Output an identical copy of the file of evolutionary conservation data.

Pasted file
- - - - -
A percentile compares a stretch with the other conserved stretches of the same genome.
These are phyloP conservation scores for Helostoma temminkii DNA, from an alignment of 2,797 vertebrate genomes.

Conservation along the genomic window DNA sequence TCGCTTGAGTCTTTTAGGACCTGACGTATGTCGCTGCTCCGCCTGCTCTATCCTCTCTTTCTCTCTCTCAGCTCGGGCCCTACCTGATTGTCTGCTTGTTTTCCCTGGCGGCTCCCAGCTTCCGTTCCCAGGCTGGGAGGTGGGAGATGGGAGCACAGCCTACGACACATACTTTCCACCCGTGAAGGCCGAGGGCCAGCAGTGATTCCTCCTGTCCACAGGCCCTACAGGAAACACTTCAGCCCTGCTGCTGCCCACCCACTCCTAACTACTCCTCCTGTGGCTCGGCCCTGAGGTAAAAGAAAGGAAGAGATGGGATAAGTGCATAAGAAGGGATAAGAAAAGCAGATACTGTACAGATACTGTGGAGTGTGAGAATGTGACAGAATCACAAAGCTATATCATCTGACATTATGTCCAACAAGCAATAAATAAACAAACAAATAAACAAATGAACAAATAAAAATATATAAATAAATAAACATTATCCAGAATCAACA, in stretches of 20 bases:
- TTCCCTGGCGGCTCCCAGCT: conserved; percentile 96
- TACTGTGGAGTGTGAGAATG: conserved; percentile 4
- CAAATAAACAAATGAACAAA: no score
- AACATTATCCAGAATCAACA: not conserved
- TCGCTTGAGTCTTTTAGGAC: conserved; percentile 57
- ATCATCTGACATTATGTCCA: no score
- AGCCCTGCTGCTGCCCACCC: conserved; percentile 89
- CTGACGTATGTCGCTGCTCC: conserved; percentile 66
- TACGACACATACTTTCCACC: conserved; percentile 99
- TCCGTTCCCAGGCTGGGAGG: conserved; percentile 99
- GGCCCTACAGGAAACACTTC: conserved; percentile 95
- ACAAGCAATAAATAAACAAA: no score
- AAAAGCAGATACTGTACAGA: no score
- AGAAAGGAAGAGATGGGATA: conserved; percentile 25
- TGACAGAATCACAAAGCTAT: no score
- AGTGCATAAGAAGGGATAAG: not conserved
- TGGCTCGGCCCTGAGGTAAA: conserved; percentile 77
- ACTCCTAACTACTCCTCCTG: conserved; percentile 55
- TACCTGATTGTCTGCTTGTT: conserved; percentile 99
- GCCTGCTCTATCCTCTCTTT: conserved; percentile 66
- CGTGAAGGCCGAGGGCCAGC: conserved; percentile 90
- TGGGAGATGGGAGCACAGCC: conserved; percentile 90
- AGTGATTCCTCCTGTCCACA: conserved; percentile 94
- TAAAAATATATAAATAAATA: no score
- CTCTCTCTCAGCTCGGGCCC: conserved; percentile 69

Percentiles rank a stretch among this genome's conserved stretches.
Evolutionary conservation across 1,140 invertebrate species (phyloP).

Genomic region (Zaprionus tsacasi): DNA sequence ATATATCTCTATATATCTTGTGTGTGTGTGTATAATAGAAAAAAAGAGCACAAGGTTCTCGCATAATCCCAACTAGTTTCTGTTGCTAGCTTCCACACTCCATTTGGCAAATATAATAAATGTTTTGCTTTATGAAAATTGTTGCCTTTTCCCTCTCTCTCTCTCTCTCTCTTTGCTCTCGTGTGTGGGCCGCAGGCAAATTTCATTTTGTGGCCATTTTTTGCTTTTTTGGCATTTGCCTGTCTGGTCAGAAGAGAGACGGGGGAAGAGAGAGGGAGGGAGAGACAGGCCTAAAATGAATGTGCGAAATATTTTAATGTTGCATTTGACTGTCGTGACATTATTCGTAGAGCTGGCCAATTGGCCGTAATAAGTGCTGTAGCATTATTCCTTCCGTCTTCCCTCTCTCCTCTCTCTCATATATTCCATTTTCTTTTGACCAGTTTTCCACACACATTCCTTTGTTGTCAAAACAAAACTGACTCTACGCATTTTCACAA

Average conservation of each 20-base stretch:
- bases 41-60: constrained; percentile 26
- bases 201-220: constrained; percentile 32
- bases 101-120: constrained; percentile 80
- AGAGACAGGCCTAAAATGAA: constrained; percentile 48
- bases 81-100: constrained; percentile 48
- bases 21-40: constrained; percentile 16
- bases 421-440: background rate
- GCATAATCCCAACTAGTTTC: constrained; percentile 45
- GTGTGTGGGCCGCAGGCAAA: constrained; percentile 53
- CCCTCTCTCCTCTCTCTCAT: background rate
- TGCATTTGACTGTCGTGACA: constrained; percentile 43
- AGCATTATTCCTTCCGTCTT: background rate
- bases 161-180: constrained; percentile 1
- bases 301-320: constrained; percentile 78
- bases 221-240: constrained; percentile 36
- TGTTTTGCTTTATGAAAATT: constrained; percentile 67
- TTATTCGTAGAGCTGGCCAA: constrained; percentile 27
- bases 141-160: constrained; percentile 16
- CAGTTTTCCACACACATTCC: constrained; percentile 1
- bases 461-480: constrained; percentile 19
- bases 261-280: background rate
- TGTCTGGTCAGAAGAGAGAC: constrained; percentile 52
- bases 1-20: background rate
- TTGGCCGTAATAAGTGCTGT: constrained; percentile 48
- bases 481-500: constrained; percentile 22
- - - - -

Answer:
A percentile compares a stretch with the other conserved stretches of the same genome.
These are phyloP conservation scores for Helostoma temminkii DNA, from an alignment of 2,797 vertebrate genomes.

Conservation along the genomic window DNA sequence TCGCTTGAGTCTTTTAGGACCTGACGTATGTCGCTGCTCCGCCTGCTCTATCCTCTCTTTCTCTCTCTCAGCTCGGGCCCTACCTGATTGTCTGCTTGTTTTCCCTGGCGGCTCCCAGCTTCCGTTCCCAGGCTGGGAGGTGGGAGATGGGAGCACAGCCTACGACACATACTTTCCACCCGTGAAGGCCGAGGGCCAGCAGTGATTCCTCCTGTCCACAGGCCCTACAGGAAACACTTCAGCCCTGCTGCTGCCCACCCACTCCTAACTACTCCTCCTGTGGCTCGGCCCTGAGGTAAAAGAAAGGAAGAGATGGGATAAGTGCATAAGAAGGGATAAGAAAAGCAGATACTGTACAGATACTGTGGAGTGTGAGAATGTGACAGAATCACAAAGCTATATCATCTGACATTATGTCCAACAAGCAATAAATAAACAAACAAATAAACAAATGAACAAATAAAAATATATAAATAAATAAACATTATCCAGAATCAACA, in stretches of 20 bases:
- TTCCCTGGCGGCTCCCAGCT: conserved; percentile 96
- TACTGTGGAGTGTGAGAATG: conserved; percentile 4
- CAAATAAACAAATGAACAAA: no score
- AACATTATCCAGAATCAACA: not conserved
- TCGCTTGAGTCTTTTAGGAC: conserved; percentile 57
- ATCATCTGACATTATGTCCA: no score
- AGCCCTGCTGCTGCCCACCC: conserved; percentile 89
- CTGACGTATGTCGCTGCTCC: conserved; percentile 66
- TACGACACATACTTTCCACC: conserved; percentile 99
- TCCGTTCCCAGGCTGGGAGG: conserved; percentile 99
- GGCCCTACAGGAAACACTTC: conserved; percentile 95
- ACAAGCAATAAATAAACAAA: no score
- AAAAGCAGATACTGTACAGA: no score
- AGAAAGGAAGAGATGGGATA: conserved; percentile 25
- TGACAGAATCACAAAGCTAT: no score
- AGTGCATAAGAAGGGATAAG: not conserved
- TGGCTCGGCCCTGAGGTAAA: conserved; percentile 77
- ACTCCTAACTACTCCTCCTG: conserved; percentile 55
- TACCTGATTGTCTGCTTGTT: conserved; percentile 99
- GCCTGCTCTATCCTCTCTTT: conserved; percentile 66
- CGTGAAGGCCGAGGGCCAGC: conserved; percentile 90
- TGGGAGATGGGAGCACAGCC: conserved; percentile 90
- AGTGATTCCTCCTGTCCACA: conserved; percentile 94
- TAAAAATATATAAATAAATA: no score
- CTCTCTCTCAGCTCGGGCCC: conserved; percentile 69

Percentiles rank a stretch among this genome's conserved stretches.
Evolutionary conservation across 1,140 invertebrate species (phyloP).

Genomic region (Zaprionus tsacasi): DNA sequence ATATATCTCTATATATCTTGTGTGTGTGTGTATAATAGAAAAAAAGAGCACAAGGTTCTCGCATAATCCCAACTAGTTTCTGTTGCTAGCTTCCACACTCCATTTGGCAAATATAATAAATGTTTTGCTTTATGAAAATTGTTGCCTTTTCCCTCTCTCTCTCTCTCTCTCTTTGCTCTCGTGTGTGGGCCGCAGGCAAATTTCATTTTGTGGCCATTTTTTGCTTTTTTGGCATTTGCCTGTCTGGTCAGAAGAGAGACGGGGGAAGAGAGAGGGAGGGAGAGACAGGCCTAAAATGAATGTGCGAAATATTTTAATGTTGCATTTGACTGTCGTGACATTATTCGTAGAGCTGGCCAATTGGCCGTAATAAGTGCTGTAGCATTATTCCTTCCGTCTTCCCTCTCTCCTCTCTCTCATATATTCCATTTTCTTTTGACCAGTTTTCCACACACATTCCTTTGTTGTCAAAACAAAACTGACTCTACGCATTTTCACAA

Average conservation of each 20-base stretch:
- bases 41-60: constrained; percentile 26
- bases 201-220: constrained; percentile 32
- bases 101-120: constrained; percentile 80
- AGAGACAGGCCTAAAATGAA: constrained; percentile 48
- bases 81-100: constrained; percentile 48
- bases 21-40: constrained; percentile 16
- bases 421-440: background rate
- GCATAATCCCAACTAGTTTC: constrained; percentile 45
- GTGTGTGGGCCGCAGGCAAA: constrained; percentile 53
- CCCTCTCTCCTCTCTCTCAT: background rate
- TGCATTTGACTGTCGTGACA: constrained; percentile 43
- AGCATTATTCCTTCCGTCTT: background rate
- bases 161-180: constrained; percentile 1
- bases 301-320: constrained; percentile 78
- bases 221-240: constrained; percentile 36
- TGTTTTGCTTTATGAAAATT: constrained; percentile 67
- TTATTCGTAGAGCTGGCCAA: constrained; percentile 27
- bases 141-160: constrained; percentile 16
- CAGTTTTCCACACACATTCC: constrained; percentile 1
- bases 461-480: constrained; percentile 19
- bases 261-280: background rate
- TGTCTGGTCAGAAGAGAGAC: constrained; percentile 52
- bases 1-20: background rate
- TTGGCCGTAATAAGTGCTGT: constrained; percentile 48
- bases 481-500: constrained; percentile 22